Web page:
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What Stepping Out of the House With Vitiligo Feels Like

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Imagine one day a person wakes up and no longer fits into what society deems as “normal.” They never realize why people look at them on the streets, so feelings of fright come into being, and then self-doubt and worry starts to consume their inner-self. Now each person’s fight has started. The negative voices in the individual’s head are about to take charge, and the body and mind are about to deal with a colossal amount of anxiety.

This is what it feels like to have vitiligo.

It is a skin condition caused by a loss of pigment in the skin which leads to white patches being formed on a person’s body. It feels as if you are no longer a part of society. Rather, you are an outsider, a quiet observer, a person who is listening and watching, but never participating.

There is so much pain and contempt that it becomes a state of comfort. It is difficult to get up and do anything. Such feelings have become a integral part of your identity and you are struggling to get rid of them. There is back and forth because there are days when one believes everything is within reach, that nothing can come in the way of success and achievement.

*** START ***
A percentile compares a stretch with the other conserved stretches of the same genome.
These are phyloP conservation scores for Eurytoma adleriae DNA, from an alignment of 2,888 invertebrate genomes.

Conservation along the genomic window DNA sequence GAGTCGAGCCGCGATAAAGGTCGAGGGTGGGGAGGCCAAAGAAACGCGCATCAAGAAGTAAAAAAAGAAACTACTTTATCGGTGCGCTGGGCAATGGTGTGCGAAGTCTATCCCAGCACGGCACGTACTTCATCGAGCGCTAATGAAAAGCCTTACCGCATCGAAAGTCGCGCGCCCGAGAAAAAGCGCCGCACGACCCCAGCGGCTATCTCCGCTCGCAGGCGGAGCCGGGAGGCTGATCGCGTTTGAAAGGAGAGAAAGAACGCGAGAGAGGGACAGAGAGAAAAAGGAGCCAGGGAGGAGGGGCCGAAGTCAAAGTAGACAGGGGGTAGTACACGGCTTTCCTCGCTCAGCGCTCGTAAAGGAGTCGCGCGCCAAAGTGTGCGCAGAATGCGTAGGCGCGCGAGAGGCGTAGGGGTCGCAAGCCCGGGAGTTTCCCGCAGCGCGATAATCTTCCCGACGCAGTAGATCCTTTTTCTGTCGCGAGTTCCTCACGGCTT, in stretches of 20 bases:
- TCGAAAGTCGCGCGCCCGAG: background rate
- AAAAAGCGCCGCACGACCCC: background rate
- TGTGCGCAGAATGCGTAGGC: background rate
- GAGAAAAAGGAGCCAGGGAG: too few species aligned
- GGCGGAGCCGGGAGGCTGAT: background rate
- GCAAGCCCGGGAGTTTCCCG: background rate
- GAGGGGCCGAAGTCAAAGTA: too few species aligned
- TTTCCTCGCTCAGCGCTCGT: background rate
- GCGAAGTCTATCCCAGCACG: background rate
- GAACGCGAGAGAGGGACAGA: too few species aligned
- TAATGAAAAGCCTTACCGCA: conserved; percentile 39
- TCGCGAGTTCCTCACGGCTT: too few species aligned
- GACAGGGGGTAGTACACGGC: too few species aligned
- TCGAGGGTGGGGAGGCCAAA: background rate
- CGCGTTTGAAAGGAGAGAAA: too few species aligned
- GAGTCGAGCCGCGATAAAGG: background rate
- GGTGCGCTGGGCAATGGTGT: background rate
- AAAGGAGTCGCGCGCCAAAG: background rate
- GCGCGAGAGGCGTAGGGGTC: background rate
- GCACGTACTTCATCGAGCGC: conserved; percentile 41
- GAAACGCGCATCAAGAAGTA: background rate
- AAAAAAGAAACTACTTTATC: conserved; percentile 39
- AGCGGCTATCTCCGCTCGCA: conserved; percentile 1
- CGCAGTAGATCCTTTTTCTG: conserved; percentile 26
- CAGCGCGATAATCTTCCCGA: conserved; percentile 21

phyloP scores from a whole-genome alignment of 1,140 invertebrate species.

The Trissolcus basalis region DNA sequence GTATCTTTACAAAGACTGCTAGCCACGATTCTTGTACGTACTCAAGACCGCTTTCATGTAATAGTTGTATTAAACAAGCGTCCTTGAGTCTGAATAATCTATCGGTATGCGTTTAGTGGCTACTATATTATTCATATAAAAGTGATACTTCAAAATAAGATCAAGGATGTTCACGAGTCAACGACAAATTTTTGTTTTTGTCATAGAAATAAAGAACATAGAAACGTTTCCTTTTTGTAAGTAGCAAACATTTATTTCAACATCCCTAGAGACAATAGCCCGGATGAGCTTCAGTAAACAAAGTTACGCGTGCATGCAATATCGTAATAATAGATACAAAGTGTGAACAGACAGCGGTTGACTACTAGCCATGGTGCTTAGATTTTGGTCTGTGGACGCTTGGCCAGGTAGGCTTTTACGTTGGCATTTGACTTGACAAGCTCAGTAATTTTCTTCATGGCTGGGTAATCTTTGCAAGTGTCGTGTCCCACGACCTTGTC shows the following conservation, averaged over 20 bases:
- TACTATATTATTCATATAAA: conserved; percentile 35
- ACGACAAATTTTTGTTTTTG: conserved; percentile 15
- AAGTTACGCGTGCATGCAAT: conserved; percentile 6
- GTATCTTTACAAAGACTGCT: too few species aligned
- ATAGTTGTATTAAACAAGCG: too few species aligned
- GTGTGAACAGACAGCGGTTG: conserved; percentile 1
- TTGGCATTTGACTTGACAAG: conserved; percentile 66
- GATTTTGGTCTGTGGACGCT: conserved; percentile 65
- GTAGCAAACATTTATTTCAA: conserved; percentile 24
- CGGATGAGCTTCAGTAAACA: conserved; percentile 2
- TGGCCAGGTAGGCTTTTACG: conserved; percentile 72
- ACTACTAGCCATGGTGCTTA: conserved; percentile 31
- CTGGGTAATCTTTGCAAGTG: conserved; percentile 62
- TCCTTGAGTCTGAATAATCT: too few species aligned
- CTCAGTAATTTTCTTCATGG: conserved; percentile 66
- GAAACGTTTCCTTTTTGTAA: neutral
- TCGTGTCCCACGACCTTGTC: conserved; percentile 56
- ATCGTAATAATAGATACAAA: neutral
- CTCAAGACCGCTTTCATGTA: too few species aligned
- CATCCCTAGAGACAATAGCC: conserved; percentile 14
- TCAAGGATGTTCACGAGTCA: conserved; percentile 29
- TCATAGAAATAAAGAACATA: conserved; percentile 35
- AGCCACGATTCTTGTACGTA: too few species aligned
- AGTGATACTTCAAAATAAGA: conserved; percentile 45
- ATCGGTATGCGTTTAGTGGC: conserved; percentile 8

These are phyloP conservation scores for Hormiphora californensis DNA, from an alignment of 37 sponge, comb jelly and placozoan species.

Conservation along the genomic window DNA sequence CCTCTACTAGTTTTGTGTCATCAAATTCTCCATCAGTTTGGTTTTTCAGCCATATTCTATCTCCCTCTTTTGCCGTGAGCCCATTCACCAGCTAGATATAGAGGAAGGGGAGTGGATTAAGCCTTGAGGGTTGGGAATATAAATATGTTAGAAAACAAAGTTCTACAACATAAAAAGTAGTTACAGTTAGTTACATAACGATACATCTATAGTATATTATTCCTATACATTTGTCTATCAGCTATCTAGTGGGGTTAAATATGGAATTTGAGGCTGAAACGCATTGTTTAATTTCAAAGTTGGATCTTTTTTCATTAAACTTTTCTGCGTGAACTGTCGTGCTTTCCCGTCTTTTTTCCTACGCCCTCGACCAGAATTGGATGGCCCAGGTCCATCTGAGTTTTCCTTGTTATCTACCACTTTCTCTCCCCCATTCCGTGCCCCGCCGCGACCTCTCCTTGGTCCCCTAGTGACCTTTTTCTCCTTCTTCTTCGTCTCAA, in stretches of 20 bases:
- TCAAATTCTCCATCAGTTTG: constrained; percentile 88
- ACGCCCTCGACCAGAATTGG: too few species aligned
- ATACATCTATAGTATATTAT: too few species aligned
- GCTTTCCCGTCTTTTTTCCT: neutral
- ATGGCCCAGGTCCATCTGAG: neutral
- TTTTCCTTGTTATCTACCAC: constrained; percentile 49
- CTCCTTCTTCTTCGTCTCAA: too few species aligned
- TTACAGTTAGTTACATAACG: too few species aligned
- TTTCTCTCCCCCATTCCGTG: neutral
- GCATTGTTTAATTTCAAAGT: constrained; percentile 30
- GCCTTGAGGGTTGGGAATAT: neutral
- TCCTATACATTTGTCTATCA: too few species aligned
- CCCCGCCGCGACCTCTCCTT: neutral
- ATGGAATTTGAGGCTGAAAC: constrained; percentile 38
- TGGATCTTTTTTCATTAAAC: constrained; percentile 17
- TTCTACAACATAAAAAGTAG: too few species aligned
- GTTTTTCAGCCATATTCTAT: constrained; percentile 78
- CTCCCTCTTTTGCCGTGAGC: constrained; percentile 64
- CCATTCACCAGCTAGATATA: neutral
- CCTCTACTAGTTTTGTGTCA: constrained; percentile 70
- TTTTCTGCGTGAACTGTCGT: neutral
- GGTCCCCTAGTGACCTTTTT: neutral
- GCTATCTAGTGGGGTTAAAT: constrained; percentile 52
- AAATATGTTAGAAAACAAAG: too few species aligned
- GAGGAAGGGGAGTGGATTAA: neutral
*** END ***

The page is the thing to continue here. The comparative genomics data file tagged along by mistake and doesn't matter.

However, as soon as you step out of the house, this vicious cycle takes over.

It brings you down and exhausts you both internally and externally. There is constant dread when it comes to meeting people, sharing your opinions and doing new things. It even goes to the extent where walking on a street surrounded by people is a challenge within itself.

So, you start to distract yourself and try to focus on the positive, but that is so difficult to do when these emotions are all you know. People seek ways to blend in, by wearing cardigans, covering up so much that you have virtually lost your identity along the way.

Clothes represent a piece and form of entrapment at this point. All you want is a minute of sheer joy and pure happiness, a state of blissfulness.

Later on when we grow and learn from life’s experiences, there is a sense of realization: nothing is wrong with being different.

Society is just not comfortable with the idea of someone challenging the concept of normality. The distinctions which once etched your very existence have now become symbols which signify strength and power. This journey has led me to become more appreciative. I have finally learned to embody who I am and what I represent.

I am different, but I am not confined to my mind’s shackles.

I know I am so much more than my exterior.

I have slowly and gradually learned how to overcome.

The Mighty is asking its readers the following: What’s one secret about you or your loved one’s disability and/or disease that no one talks about? Check out our Submit a Story page for more about our submission guidelines.

Originally published: July 18, 2016
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